If you are a new business owner looking to pay your startup costs, you have a few options at your disposal. Your 401(k) retirement account could be instrumental in getting your business off the ground. But what are your options? Look at the difference between 401(k) loans and 401(k) business financing to make the most appropriate choice for your situation.
As its name suggests, a 401(k) loan is truly a loan—you’re borrowing money that’s not immediately available to you, and you’ll incur interest as you pay it back. Check whether your company’s plan allows for loans against your 401(k). If so, you may be able to borrow up to half of the money vested in your account, but no more than $50,000. Over time, you’ll be repaying the money back into your account with interest.
However, if you plan on leaving your job soon, think twice before borrowing against your 401(k). Many employers’ plans require all debt to be repaid within 60 days of you leaving the company.
401(k) Business Financing
Business financing, also known as ROBS (Rollover for Business Start-Ups), is not a loan. 401(k) small business financing is a way to use the money in your retirement account without incurring interest or tax penalties.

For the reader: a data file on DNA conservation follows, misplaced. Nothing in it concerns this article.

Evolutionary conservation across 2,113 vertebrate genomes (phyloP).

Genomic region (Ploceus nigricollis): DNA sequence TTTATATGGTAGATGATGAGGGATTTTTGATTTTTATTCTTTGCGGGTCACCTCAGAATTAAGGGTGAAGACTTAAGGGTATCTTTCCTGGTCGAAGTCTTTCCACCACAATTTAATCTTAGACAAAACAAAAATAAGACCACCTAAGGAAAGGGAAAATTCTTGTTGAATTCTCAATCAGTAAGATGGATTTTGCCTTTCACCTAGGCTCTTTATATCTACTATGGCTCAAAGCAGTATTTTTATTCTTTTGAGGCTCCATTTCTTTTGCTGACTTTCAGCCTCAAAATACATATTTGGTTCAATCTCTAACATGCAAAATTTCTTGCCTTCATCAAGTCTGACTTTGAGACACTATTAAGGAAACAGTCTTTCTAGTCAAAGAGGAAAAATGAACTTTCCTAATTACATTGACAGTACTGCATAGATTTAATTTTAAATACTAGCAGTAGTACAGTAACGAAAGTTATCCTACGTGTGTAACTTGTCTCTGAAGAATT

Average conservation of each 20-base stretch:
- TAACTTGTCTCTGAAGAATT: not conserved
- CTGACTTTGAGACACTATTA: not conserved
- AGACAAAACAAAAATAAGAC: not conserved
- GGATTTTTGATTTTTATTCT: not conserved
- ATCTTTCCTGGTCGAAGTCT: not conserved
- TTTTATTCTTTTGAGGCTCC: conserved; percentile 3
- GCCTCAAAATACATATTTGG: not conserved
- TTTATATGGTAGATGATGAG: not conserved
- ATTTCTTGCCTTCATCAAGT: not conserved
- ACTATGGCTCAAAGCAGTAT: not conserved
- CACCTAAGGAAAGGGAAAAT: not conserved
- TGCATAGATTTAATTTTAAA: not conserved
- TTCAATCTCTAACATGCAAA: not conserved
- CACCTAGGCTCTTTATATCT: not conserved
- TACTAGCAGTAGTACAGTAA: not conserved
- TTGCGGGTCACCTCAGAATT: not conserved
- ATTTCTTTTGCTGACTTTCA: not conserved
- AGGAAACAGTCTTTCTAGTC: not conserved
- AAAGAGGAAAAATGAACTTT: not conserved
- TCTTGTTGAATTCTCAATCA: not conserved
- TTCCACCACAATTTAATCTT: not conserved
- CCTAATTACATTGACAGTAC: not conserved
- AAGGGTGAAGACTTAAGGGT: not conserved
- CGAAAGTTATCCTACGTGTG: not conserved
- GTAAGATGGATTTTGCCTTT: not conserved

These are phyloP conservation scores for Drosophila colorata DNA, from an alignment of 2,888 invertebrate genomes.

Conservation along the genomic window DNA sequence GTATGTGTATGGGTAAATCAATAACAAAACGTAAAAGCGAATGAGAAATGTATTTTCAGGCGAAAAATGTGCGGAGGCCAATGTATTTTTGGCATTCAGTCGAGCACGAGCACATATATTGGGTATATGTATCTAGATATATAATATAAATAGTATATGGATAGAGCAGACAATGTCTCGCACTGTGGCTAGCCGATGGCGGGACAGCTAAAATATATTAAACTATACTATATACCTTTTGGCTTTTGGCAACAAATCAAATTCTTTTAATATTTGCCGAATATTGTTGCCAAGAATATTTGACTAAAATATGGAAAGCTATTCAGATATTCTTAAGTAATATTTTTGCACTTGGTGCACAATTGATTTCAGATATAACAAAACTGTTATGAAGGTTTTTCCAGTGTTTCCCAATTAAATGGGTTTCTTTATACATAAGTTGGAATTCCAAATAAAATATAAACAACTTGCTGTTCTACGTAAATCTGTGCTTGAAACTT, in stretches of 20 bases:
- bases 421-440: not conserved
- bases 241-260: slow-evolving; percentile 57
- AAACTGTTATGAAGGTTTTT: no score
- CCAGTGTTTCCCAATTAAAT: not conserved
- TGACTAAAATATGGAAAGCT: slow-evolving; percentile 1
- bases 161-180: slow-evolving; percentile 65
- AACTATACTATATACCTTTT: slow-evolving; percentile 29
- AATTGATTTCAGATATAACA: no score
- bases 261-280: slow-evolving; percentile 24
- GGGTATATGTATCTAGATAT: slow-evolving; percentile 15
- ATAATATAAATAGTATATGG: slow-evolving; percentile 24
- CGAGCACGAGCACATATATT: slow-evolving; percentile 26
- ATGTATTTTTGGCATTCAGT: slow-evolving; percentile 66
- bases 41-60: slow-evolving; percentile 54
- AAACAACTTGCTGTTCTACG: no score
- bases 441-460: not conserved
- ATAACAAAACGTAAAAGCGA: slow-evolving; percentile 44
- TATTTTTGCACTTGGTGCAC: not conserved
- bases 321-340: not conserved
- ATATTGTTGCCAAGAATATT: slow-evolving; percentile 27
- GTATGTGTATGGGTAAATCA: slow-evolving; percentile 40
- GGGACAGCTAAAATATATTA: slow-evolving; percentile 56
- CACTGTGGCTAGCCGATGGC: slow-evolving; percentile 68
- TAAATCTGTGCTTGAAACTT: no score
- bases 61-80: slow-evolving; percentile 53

How does that happen, though? There are a number of steps involved. In a nutshell, start your business and create a 401(k) plan for it. You can roll your existing 401(k) into the new one without incurring any penalties. The new 401(k) buys stock in your new business, and you can use funds from the sale of that stock to run your business and even pay yourself a salary.
Which Is Right for You?
A 401(k) business loan is like any other loan and carries with it the same terms. You’ll have to stay up to date on your payments to stay in good standing with the IRS, and you will be paying interest. If your business takes off right away, you may be able to pay off that loan more quickly and avoid paying too much interest.
401(k) business financing allows you to start your business off on the right foot with a solid 401(k) retirement plan for you and your employees. You don’t have to worry about interest or monthly payments, so it’s much easier to rebuild that nest egg.
Starting a new business is an exciting venture, and one that can improve your life and the lives of others. To start off strong, learn the differences between 401(k) loans and 401(k) business financing to make the best choice for you.